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A Guide to Aging in Place [INFOGRAPHIC]

Posted by HomeWork Solutions on Jun 14, 2017 9:00:00 AM
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Most seniors prefer to age in place, in the comfort of their own homes, instead of moving to a care facility. Follow this guide as you plan for yourself (or a loved one) to continue living at home through the golden years.

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Consider these common home remodels for aging in place safely and comfortably.

  • Install a Walk-In Bath/Shower

Prevent falls with a small door, allowing you to walk into the tub or shower. A handheld showerhead is also useful for those with decreased mobility.

  • Remove Uneven Flooring

Raised thresholds and decorative rugs can be tripping hazards, especially for someone using a walker or a wheelchair.

  • Create Wheelchair Accessibility

Install an outdoor ramp to the entryway, widen doorways, and rearrange furniture to make it easier to move around in a chair.

  • Get a Bathroom Seat

Whether it’s part of the shower, toilet, or a movable seat; having somewhere to sit is essential for anyone with loss of balance.

  • Make Copies of Keys

Loved ones who live nearby and trusted caregivers should have their own copies of the house key, so they can get into the house quickly in an emergency.

  • Add Grab Bars and Handrails

These are useful in any place where you transition from sitting to standing, or must step over an obstacle (like the side of the tub).

Getting the Right Care

Why Consider In-Home Care?

In-home elder care can:

  • Ease the transition to assisted living
  • Keep loved ones in their homes longer
  • Relieve mental and physical strain on family members
  • Prepare meals and supervise medication
  • Provide transportation around town
  • Assist in bathing and dressing
  • Keep loved ones company

Knowing When You Need Senior Home Care

Consider hiring a senior caregiver if your loved one experiences any of the following:

  • Lapses in personal hygiene and grooming
  • Impaired driving ability
  • Forgetting appointments, birthdays, and other notable events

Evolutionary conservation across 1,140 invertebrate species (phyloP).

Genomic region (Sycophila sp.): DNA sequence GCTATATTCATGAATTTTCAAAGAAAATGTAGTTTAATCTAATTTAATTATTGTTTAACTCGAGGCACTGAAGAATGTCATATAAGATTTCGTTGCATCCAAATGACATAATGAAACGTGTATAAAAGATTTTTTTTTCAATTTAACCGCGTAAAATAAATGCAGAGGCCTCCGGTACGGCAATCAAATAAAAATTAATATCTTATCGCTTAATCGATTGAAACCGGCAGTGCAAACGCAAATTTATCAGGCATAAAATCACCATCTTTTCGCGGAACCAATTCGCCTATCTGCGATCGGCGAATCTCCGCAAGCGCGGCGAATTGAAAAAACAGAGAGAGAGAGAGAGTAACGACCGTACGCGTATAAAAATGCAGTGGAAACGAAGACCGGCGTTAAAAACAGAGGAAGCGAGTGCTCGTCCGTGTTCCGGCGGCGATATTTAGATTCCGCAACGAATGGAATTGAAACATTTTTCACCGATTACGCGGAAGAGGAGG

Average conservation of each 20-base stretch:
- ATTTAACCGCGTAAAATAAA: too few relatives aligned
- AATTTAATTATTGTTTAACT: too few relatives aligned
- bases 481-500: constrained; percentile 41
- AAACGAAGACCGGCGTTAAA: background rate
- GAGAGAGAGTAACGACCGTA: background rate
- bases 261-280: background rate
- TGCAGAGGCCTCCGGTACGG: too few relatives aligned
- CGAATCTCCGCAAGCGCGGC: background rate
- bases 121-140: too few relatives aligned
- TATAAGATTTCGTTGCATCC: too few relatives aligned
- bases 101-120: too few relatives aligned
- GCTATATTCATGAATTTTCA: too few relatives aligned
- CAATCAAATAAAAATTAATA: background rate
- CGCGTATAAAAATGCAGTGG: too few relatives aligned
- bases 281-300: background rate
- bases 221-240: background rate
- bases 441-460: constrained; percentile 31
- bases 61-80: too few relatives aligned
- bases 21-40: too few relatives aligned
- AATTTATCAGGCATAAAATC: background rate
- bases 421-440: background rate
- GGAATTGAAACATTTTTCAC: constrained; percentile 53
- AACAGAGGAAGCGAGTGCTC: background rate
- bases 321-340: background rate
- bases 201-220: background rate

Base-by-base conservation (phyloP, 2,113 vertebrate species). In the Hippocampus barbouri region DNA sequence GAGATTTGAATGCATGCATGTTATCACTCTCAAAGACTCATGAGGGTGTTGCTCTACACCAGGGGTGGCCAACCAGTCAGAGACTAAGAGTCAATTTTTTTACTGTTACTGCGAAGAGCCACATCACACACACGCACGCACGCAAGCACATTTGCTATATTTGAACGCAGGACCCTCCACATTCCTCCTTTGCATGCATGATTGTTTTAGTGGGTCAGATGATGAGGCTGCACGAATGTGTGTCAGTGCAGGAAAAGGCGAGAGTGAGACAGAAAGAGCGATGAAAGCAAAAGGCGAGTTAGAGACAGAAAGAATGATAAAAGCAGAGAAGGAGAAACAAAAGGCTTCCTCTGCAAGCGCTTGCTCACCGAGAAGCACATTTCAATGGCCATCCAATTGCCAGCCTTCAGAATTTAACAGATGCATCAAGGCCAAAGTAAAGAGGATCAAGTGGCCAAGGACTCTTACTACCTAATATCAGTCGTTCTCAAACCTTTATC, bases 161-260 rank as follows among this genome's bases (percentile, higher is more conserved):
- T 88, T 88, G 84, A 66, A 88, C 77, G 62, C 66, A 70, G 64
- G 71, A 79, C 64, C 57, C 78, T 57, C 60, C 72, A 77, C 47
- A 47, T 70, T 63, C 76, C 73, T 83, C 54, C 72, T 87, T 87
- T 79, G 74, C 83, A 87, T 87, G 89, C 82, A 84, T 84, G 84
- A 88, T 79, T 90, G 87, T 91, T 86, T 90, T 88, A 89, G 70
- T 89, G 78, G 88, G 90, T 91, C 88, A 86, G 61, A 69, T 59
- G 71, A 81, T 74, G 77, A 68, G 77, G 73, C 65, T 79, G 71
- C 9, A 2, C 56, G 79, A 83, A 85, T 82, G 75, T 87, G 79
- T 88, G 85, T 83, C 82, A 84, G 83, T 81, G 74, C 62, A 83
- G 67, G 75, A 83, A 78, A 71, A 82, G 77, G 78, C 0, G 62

• A slowing down of thought processes
  • Lapses in home chores
  • Shifts in attitude
  • Decreased participation in hobbies or socializing
  • Trouble handling finances
  • Becoming lost easily
  • A serious illness

Finding the Right Caregiver

There are two routes to finding senior care: hire a caregiver through an agency, or hire one on your own as your household employee.

Consider These Questions

  • Will this caregiver be my household employee?

If your caregiver isn’t on an agency’s payroll, that person is your household employee. You must comply with annual payroll tax filings, payments, and labor laws. 

  • Is this caregiver credentialed?

Look for experience, CPR and First Aid certification, and any state-required licenses.

  • Is this caregiver experienced?

Check references, and look for ample previous senior caregiving experience. 

  • Has this caregiver passed a background check?

Don’t skip this step! Background checks help keep your family safe, and provide additional safety assurance.

  • Has the care recipient met the caregiver?

If you’re seeking care for a relative, give your loved one the opportunity to meet the caregiver, to ensure a good match before hiring.

  • What will be the terms of employment?
    • Put a clear contract in place
    • Define hours and duties in writing
    • Discuss compensation, benefits, and transportation before hiring

Topics: senior care, caregiver, senior

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